Someone with a low level of experience in something is a newbie or a rookie.

Someone with a high level of experience is an expert or specialist.

But what do you call someone with a mid-level of experience?


3 Answers 3


The reason there is often nothing for a mid-level is because the others draw attention to some unusual condition, such as being junior or senior. If you are neither junior nor senior, then no further shading is required.

However, if you wanted to go with the old guild system, the grades would be apprentice, journeyman, and master, terms that are still sometimes used in the crafts and trades.

WARNING: Be warned that the words you’ve chosen above are not comparable, as they are not in the same register — at all.

For example, the opposite of a senior member of the staff is a junior member, and the opposite of a beginner might be an experienced staff member.

I’m not sure what the opposite of a “newbie” is, since that is at best recent and extremely casual slang, not a “real word” you’ll find in dictionaries — and it is somewhat pejorative at that, so might be considered vulgar. I would avoid it. (It’s also why I’ve scare-quoted it.)

Especially on the novice end of the spectrum, you have no shortage of better words you could use instead of “newbie”, a super-casual “slangy” word which might put some people off. For people just starting out, you have words like amateur, apprentice, beginner, fledgling, freshman, greenhorn, initiate, junior, learner, neophyte, new kid on the block, newcomer, novice, novitiate, pupil, recruit, starter, student, tenderfoot, and trainee.

In the realm of informal slang you do have words like flunky, greenie, and rookie, but as a non-native speaker, you should not use those except in special situations under guidance of a native speaker. They are not of general use.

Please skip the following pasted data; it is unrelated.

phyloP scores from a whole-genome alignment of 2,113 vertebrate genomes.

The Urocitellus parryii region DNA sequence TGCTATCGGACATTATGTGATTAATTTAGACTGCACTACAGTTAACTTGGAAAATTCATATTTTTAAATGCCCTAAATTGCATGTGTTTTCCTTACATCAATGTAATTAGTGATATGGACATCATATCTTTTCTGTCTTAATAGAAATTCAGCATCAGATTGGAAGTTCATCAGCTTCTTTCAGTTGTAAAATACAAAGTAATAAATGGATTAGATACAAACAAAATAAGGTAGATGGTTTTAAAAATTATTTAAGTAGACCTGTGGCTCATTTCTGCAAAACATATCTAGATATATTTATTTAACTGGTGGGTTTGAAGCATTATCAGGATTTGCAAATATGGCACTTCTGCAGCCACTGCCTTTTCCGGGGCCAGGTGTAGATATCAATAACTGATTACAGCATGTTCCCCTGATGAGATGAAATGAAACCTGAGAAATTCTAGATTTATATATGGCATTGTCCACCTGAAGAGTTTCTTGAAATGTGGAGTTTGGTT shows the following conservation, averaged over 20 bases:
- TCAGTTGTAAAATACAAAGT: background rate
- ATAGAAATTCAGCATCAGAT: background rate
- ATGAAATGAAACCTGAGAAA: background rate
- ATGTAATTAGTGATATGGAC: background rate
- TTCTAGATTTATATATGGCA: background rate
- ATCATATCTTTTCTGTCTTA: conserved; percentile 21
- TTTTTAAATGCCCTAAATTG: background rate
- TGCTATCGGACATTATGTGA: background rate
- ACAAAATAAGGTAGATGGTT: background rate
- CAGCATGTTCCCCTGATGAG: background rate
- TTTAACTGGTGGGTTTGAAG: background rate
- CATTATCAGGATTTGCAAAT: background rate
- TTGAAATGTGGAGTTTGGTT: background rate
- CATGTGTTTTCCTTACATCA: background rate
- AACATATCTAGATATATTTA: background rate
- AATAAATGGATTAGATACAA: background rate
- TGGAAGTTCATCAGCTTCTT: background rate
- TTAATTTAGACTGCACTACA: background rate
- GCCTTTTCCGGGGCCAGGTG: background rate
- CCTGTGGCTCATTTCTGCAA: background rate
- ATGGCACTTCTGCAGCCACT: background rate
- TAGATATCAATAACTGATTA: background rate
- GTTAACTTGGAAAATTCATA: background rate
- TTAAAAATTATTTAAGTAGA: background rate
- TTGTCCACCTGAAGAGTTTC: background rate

At the other end of the spectrum, you have words like expert, old hand, professional, senior, and veteran.

Any competent thesaurus will uncover more of the same ilk, and in both categories.

  • Better these words?
    – user29020
    Mar 31, 2013 at 22:39

It doesn't sound very common, but one word I found was middler. From video-game experience, I might call a mid-level person an intermediate; in general, I think people will know what you mean when you use it, but it can be confused with a mediator or intermediary.


There are no hard and fast words for such things. Totally depends what field/context are you talking in and what are the popularly accepted words in that realm. For example, check this example out from the game ski runner.

Usually there ain't any words for the mid levels. Like a new person in the field might be referred to as rookie and the one who has been there for quiet a while and has earned his reputation that makes him stand out, he can be referred to as a pro. Others who've been around just as while or less, but don't stand out, won't be referred with any such adjective. Mostly, because there is ample of such people and hence no need to differentiate them out. Just like we have words in a race : first and last. But don't have words to describe the ones who stood in between!

And, the words you have used in the original post doesn't belong to the same group/context/category.